I'm sorry, but none of this will happen.

Alexander The Great, Community pharmacist

This is the dream!!! Vote you in for PSNC chief!
 

Mr CAUSTIC, Community pharmacist

What a great idea . Come back to our new cosy consulting room where you have less than 2m between you and the patient . The conversation starts off with their symptoms that they want to discuss and then they start coughing . You realise they are a corono victim and they now might have possibly infected you . Having retired because you were of a certain age you are now more likely to die from this infection . You will also help out the governments financial problems as they will save on your state pension and as an added bonus death duties . This will no doubt appeal to retired GP's as well. The pharmacy owner will now have to close the pharmacy as everyone will have to self isolate for 7 days. We now need to pause FMD scanning to free up time ,and not to use the consulting room to protect the pharmacists. Let patients have a telephone consultation like the GP'S are doing .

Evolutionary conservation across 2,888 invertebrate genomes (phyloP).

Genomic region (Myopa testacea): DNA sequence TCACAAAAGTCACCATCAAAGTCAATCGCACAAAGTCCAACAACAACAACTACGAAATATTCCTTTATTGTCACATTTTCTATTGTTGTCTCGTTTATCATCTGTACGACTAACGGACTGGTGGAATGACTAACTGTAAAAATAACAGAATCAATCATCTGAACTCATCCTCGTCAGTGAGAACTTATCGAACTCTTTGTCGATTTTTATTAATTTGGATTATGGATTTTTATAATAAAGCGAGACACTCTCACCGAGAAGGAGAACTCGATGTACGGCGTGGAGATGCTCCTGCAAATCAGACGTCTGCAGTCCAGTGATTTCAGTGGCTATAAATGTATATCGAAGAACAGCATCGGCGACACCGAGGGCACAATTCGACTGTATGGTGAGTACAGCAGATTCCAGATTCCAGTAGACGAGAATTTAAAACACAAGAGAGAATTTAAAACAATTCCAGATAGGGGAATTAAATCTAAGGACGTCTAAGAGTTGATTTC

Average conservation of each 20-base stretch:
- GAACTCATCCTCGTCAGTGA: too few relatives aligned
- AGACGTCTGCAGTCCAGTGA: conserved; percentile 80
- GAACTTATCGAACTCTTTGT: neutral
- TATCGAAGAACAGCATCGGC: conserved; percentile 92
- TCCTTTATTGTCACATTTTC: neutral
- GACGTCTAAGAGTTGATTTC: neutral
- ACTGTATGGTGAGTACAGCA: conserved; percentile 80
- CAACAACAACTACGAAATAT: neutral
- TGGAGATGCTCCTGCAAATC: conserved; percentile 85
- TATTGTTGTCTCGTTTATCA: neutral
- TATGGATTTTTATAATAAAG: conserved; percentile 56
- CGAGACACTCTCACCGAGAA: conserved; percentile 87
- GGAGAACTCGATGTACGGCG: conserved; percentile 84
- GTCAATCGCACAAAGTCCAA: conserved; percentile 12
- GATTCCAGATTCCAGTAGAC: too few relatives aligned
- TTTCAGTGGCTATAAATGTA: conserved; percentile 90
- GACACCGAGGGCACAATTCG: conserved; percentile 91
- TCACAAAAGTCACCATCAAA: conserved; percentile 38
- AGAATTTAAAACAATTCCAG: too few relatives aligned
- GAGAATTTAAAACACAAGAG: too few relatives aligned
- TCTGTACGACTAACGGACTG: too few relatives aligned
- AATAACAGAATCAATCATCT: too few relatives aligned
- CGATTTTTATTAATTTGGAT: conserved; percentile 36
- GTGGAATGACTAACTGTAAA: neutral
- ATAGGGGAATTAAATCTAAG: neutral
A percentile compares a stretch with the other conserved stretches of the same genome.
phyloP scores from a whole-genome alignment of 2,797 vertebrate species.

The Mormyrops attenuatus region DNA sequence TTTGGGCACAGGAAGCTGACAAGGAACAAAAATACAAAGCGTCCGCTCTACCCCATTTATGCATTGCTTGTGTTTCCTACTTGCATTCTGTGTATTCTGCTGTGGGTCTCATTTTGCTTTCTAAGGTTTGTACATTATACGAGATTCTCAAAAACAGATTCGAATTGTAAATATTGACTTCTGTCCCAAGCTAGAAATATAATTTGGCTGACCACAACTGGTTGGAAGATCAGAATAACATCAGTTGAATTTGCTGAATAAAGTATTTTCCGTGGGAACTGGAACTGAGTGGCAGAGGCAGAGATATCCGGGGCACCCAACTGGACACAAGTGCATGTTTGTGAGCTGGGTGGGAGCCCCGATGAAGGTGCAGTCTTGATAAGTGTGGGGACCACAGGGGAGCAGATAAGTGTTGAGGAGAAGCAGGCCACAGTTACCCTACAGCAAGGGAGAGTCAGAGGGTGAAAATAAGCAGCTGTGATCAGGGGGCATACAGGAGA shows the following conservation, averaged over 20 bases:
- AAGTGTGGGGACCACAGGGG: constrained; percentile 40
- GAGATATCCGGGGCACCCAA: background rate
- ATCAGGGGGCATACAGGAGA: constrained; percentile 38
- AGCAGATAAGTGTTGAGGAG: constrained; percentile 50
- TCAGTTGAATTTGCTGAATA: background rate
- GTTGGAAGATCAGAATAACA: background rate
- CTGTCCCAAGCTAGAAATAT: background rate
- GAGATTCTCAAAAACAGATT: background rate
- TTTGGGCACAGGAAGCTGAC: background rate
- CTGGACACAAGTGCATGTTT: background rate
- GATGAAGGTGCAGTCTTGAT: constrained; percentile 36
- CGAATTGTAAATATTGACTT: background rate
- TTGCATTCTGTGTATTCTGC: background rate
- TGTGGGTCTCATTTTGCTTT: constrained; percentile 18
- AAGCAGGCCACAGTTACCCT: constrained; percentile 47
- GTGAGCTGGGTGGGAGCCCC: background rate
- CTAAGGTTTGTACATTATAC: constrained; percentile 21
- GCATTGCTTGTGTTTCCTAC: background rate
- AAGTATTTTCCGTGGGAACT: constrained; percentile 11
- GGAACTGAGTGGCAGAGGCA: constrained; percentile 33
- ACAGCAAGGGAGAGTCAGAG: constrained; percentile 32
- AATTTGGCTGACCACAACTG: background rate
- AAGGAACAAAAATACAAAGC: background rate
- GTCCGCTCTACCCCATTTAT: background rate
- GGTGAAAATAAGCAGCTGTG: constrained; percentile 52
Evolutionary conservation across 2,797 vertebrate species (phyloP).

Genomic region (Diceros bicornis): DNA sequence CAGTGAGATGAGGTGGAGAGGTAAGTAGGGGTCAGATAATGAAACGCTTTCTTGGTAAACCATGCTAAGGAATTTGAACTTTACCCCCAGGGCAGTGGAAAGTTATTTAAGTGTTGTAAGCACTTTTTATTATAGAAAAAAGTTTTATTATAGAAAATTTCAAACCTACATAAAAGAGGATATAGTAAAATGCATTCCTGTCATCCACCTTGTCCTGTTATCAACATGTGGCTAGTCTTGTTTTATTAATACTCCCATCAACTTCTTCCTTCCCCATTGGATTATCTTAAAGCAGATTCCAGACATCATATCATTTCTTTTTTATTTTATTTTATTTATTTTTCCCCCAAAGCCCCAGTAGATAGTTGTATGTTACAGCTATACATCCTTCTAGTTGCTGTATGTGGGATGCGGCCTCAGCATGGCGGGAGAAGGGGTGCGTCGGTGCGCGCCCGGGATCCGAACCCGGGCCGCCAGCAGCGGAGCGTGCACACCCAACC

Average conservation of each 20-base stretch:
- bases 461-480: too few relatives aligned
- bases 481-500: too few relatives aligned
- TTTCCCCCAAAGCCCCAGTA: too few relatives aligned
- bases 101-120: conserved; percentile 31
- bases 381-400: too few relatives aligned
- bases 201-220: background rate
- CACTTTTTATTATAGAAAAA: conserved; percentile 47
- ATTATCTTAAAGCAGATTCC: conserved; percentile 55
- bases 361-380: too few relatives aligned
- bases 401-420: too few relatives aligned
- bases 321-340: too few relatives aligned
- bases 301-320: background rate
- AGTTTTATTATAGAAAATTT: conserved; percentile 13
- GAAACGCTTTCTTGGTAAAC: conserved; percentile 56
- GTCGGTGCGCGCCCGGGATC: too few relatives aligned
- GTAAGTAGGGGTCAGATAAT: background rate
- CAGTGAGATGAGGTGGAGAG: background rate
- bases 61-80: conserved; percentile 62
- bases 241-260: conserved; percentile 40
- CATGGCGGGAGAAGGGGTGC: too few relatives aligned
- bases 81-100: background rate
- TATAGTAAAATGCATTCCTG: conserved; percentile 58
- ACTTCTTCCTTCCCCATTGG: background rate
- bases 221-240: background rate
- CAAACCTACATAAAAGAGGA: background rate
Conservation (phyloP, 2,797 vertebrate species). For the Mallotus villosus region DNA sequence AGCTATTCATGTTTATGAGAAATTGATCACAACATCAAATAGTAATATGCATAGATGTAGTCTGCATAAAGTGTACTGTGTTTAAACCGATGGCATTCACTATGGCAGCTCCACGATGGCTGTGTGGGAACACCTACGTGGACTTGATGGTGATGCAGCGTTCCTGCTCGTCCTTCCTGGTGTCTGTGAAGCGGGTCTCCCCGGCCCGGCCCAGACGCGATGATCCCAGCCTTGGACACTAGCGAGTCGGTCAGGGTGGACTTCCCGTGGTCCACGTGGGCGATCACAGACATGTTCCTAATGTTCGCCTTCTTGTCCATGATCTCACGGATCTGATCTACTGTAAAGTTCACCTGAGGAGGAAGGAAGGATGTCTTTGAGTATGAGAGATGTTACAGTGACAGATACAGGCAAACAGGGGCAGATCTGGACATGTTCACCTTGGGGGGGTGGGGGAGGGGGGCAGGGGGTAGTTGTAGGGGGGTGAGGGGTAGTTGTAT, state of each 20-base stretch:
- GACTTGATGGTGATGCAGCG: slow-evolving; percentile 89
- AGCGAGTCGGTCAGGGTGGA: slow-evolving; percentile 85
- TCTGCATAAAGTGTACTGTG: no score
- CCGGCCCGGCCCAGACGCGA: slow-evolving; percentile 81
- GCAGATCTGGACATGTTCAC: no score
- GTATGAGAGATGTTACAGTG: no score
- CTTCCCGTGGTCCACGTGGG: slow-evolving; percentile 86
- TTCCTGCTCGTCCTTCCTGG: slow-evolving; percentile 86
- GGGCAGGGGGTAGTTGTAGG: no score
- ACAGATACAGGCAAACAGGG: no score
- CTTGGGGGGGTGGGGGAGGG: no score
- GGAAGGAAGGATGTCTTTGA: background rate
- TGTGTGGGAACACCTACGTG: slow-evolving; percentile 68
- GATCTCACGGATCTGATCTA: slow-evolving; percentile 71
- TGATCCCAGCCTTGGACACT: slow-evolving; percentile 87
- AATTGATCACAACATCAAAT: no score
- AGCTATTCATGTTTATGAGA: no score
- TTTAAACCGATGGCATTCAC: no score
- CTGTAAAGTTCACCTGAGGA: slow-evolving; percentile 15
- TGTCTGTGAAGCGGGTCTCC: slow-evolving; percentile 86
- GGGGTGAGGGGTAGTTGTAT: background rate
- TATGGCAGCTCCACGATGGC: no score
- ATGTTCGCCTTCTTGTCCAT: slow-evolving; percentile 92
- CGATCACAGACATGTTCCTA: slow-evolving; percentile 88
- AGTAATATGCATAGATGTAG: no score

Anant Bhogaita, Locum pharmacist

Can't imagine they will have many ex-pharmacists take up the offer to re-join considering how stressful and unrewarding the job is. I'm now earning an hourly rate which I earnt back in 2000. A drop in real terms when you take the increase in cost of living into consideration. On top of that, the workload has mushroomed out of control by funding cuts, low staffing and NHS and patient demands, and introduction of new services.  In fact,  I belief more will reduce their working hours or retire early when the pandemic goes into full swing.

SP Ph, Community pharmacist

In my opinion, most of those who volunterily left the register did so due to the stress and chaos in the current community pharmacy sector brought in by never ending funding cuts. So, why would someone voluntarily comeback when there is more chaos??